253 US 94 Leary v. United States
253 U.S. 94
40 S.Ct. 446
64 L.Ed. 798
LEARY et al.
Argued April 30, 1920.
Decided May 17, 1920.
Mr. Aubrey E. Strode, of Amherst, Va., for appellants.
Mr. Marion Erwin, of New York City, for the United States.
Mr. Justice HOLMES delivered the opinion of the Court.
The United States brought a bl l to charge Kellogg with a trust in respect of funds received by him from Greene and obtained from the plaintiff by Greene through his participation in some well known frauds. In 224 U. S. 567, 32 Sup. Ct. 599, 56 L. Ed. 889, Ann. Cas. 1913D, 1029, the representative of Leary was allowed to intervene and to assert a paramount claim upon the funds. In United States v. Leary, 245 U. S. 1, 38 Sup. Ct. 1, 62 L. Ed. 113, it was established that the funds were held by Kellogg primarily as security to Leary against his liability upon a bail bond for Greene. The United States having obtained a judgment on the bail bond and the same having been paid by the Leary estate the present appellants filed a petition in the cause, in the District Court, to have the funds applied to the reimbursement (1) of expenditures in defending against proceedings in the Surrogate Court to secure payment of the judgment; (2) of expenditures in establishing and protecting the trust; and (3) of the sum of $40,802, the amount paid on the judgment, with interest from July 26, 1910, the date when the judgment was paid. The District Court allowed the last claim with interest at six per cent. less the clerk's poundage of one per cent. under Rev. St. § 828 (Comp. St. § 1383). (The details are immaterial.) It denied the other claims, and its decree was affirmed by the Circuit Court of Appeals. 257 Fed. 246, 168 C. C. A. 330. Leary's administrators appealed.
The only reason suggested for the claim on account of defending against proceedings on the judgment is that the United States in the present suit had impounded the funds available for payment. But the obligation to pay the judgment was absolute, not confinced to a payment from these funds, and the claim for the cost of resisting it has on foundation. We also are of opinion that the deduction of poundage by the clerk was proper as in other cases of money kept and paid out by him. But it is said that this item and the expense of defending the trust should be borne by the residue of the funds in the clerk's hands after deducting the amount paid in respect of the judgment. It is argued that the trust informally established by letters of Kellogg stating that he held it for Leary's protection to be applied in payment of his obligation in case it should be established, if construed with reasonable liberality, must embrace these elements to make the protection complete. Of course the upholding of Leary's claim against the United States was not contemplated in the terms of the trust because Leary's ignorance of the interest of the United States was essential to the validity of his position as a purchaser without notice. But it is thought that indemnity includes defences of the indemnifying fund against unexpected attacks, that if the trustee fails to make it the cestui que trust may do so, and that in either event the fund should be charged. It does not matter that the United States is the opposing party, as its rights in the fund are inferior to those that Leary now has successfully affirmed. Trustees of the Internal Improvement Fund of the State of Florida v. Greenough, 105 U. S. 527, 26 L. Ed. 1157.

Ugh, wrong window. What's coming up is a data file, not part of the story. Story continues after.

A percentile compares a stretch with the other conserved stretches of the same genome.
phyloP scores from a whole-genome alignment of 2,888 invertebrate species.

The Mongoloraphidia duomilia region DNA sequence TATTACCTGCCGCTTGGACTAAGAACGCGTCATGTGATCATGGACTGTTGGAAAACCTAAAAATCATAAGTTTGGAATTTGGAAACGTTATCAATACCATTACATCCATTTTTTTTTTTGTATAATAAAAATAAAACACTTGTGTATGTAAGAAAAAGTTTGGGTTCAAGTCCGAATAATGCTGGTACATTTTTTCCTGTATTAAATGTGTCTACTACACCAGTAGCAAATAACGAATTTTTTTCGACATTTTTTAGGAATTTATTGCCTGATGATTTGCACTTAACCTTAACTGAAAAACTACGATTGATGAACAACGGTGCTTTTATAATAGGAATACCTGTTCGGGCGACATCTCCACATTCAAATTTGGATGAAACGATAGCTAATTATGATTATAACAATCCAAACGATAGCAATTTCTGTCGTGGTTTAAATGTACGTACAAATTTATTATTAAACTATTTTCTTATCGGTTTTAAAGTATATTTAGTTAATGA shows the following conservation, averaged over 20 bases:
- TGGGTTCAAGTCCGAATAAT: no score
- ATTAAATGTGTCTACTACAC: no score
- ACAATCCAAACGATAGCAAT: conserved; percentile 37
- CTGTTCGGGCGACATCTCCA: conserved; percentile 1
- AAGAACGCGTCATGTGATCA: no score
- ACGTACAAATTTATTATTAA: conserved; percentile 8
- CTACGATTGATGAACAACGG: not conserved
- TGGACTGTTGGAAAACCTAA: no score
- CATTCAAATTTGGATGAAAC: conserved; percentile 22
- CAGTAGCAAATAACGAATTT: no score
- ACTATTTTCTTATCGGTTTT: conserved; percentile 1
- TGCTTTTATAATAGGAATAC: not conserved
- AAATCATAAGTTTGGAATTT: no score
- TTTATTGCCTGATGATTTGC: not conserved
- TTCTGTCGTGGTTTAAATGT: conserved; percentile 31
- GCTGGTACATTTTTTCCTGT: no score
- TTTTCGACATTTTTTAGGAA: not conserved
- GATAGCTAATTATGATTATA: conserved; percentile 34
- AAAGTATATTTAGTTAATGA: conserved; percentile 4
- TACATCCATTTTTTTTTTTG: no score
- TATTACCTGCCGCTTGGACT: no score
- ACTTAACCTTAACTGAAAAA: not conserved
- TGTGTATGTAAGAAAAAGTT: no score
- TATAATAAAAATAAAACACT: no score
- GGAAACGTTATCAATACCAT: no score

To these arguments the Government replies in the first place that they come too late; that the decree of the Circuit Court of Appeals that was before this court on the last occastion was treated as a final decree, which therefore fixed the amount that the appellants could recover beyond enlargement, and that as the prayer of the appellants was only for the transfer of so much of the fund as would pay the judgment on the bail bond with interest, nothing more can be asked now. This objection might raise difficulty if otherwise our opinion were in favor of the appellants; but as we think that the Circuit Court of Appeals was right with regard to the merits, we will assume for purposes of decision that the previous proceeding did not so precisely determine the appellants' rights as to prevent their demanding the foregoing items as incident to thec laim allowed.
To charge the fund with these expenses is to charge the United States, and it begs the question to say that the United States in this respect is subordinate to the Leary claim. It is not subordinate unless Leary's costs ought to come out of the Government's pocket, even though limited to particular money there. The Government cannot be made to pay or to take subject to the deduction, because Leary, even though a bona fide purchaser, had no contract for it, and because to charge the fund apart from contract is merely a roundabout way of saying that the owner of the fund must pay charges of a kind that the United States never pays; (see National Bank of Genesee v. Whitney, 103 U. S. 103, 104, 26 L. Ed. 443; United States v. Barker, 2 Wheat. 395, 4 L. Ed. 271) and charges for protecting the fund not for but against the United States.
Mr. Justice MCREYNOLDS took no part in the decision of this case.